This is a story about a battle that was 30 years in the waiting. It’s about musky fishing and one man’s desire to get his first.
This is about a musky that took the bait 20 yards from the boat, not while making a “figure 8” at the end of a retrieve which happens oh so often. Light line and a heavy braid leader worked fine to bring in Ron Fitzpatrick his first musky.
Ron lives in Essex, Illinois and has been fishing since his childhood days. He’s literally fished many bodies of water across the country. Being a corporate jet pilot, it’s needless to say that Ron travels quite a bit. But tucked away in cargo area of the plane is usually a rod case with his name on it.
Fly fishing is one of his favorite ways to fish. But since his younger years with many travels to the Northwoods, Fitzpatrick has always wanted to get a musky in the boat. For him, it has literally been the fish of 10,000 casts.
Last year I took a trip to Boulder Junction, Wisconsin in October with my daughter Lisa. It was a good trip with us catching largemouth and smallmouth bass, pike, and musky. This trip was an effort on my part to make up for lost time. I do a lot of traveling myself and with my daughter working at a veterinary hospital, our schedules always clashed. We made up our minds that a trip up north would happen and it did.
We fished Wildcat, Big and Little Kitten Lakes out of the Wildcat Lodge in Boulder Junction. Here, Lisa got her first smallmouth bass. During the fight a 46 inch musky jumped on the struggling fish. First smallie and first musky, all in one cast. The next day she got her second musky on a small bulldog.
Lisa told Ron about this trip and when she told him that we would be going again this past fall, he asked if he and his wife Sharon could join us. We were glad to have the opportunity to introduce them to an area that we’ve grown to love.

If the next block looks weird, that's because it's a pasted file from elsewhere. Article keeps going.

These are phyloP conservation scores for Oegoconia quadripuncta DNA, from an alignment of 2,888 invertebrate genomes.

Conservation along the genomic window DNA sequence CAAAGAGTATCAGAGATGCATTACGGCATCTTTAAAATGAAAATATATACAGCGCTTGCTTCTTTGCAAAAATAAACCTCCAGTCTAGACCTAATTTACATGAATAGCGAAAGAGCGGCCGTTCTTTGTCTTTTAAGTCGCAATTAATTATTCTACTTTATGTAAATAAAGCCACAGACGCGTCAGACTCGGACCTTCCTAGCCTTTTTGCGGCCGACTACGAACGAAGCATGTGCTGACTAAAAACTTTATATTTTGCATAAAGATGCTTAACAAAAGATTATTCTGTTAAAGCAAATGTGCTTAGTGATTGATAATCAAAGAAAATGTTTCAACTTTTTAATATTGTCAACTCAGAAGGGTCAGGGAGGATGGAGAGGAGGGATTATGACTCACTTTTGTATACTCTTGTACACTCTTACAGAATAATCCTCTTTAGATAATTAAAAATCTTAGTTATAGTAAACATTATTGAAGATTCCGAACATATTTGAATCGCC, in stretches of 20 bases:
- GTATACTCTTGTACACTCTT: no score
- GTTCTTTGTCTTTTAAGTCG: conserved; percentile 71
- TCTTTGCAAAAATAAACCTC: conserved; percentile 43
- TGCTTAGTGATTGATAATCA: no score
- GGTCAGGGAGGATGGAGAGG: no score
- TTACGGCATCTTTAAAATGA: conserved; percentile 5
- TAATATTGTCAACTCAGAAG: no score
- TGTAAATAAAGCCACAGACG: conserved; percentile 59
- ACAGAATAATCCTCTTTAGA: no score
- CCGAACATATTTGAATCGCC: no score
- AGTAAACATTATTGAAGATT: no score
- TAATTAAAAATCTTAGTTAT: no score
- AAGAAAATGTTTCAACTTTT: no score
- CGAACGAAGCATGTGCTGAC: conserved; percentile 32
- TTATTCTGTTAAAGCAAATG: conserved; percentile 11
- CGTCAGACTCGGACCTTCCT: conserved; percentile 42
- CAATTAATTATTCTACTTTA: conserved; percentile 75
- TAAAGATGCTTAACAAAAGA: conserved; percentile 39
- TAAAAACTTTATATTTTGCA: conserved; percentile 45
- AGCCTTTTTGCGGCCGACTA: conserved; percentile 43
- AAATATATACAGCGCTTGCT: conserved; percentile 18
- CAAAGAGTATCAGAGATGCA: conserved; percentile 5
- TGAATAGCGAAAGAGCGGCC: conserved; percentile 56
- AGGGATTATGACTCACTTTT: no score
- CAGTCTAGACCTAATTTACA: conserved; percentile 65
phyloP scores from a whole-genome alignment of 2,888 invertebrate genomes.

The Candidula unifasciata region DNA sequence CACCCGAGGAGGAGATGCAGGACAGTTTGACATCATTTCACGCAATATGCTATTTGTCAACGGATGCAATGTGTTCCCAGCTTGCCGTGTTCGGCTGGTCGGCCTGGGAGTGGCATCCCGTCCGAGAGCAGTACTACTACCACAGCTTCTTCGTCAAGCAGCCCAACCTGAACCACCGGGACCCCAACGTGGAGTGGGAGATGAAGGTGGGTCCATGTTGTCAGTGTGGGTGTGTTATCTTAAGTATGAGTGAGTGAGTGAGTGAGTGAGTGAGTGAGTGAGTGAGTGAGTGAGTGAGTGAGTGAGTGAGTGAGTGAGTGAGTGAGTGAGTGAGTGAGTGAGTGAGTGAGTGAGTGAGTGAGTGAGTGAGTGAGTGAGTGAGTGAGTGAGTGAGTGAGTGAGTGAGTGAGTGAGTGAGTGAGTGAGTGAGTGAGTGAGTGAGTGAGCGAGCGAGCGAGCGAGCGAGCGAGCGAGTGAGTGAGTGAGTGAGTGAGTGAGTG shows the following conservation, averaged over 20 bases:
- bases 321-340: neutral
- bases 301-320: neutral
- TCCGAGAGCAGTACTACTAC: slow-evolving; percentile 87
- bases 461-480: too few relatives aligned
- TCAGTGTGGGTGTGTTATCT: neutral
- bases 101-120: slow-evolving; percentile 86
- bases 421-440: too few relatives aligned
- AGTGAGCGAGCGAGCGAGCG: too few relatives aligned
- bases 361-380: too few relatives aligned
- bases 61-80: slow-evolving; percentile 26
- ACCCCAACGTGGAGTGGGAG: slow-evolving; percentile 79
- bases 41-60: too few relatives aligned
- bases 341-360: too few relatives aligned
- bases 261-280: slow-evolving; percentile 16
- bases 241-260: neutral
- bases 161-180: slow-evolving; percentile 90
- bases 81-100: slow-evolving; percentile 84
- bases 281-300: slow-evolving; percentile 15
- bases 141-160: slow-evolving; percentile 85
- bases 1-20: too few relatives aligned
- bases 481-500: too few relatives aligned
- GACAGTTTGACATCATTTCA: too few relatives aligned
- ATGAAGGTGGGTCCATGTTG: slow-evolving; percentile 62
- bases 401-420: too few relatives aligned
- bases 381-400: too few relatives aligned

With this trip I was on a mission. I wanted Lisa to get another musky and definitely wanted Ron to do the same. Wildcat, Big and Little Kitten lakes are all Class A musky waters. And with Boulder Junction being the “Musky Capital of the World”, how could we not succeed?
I won’t tell you that I was overly confident that we would get our fish, but I had to keep reminding myself that fishing is fishing. Nothing is guaranteed. We’re fishing good water though. It was the prime time of the year for musky fishing too. Several good anglers in town told me, live bait was the ticket. That’s what was in our arsenal.
I’ll be perfectly honest with you here. I’m not an avid musky angler. By no means am I an authority. I do have a musky rod… one. I do have musky baits… too many. I also believe that in musky fishing, big baits will get big fish. Yet on the other hand, I also believe that smaller baits will simply get more fish.
Our pursuit was not for a 50 incher. Ron just needed to get a musky in the boat.
Since live bait was working well, my one and only musky rod was set up with a quick set rig baited with a 10 inch sucker. My heavier spinning rods were rigged with a hook, split shot sinker and a fixed bobber for suspending a 4 inch red-tailed chub. This smaller bait could get a walleye, bass or pike. And as we would soon find out, musky too.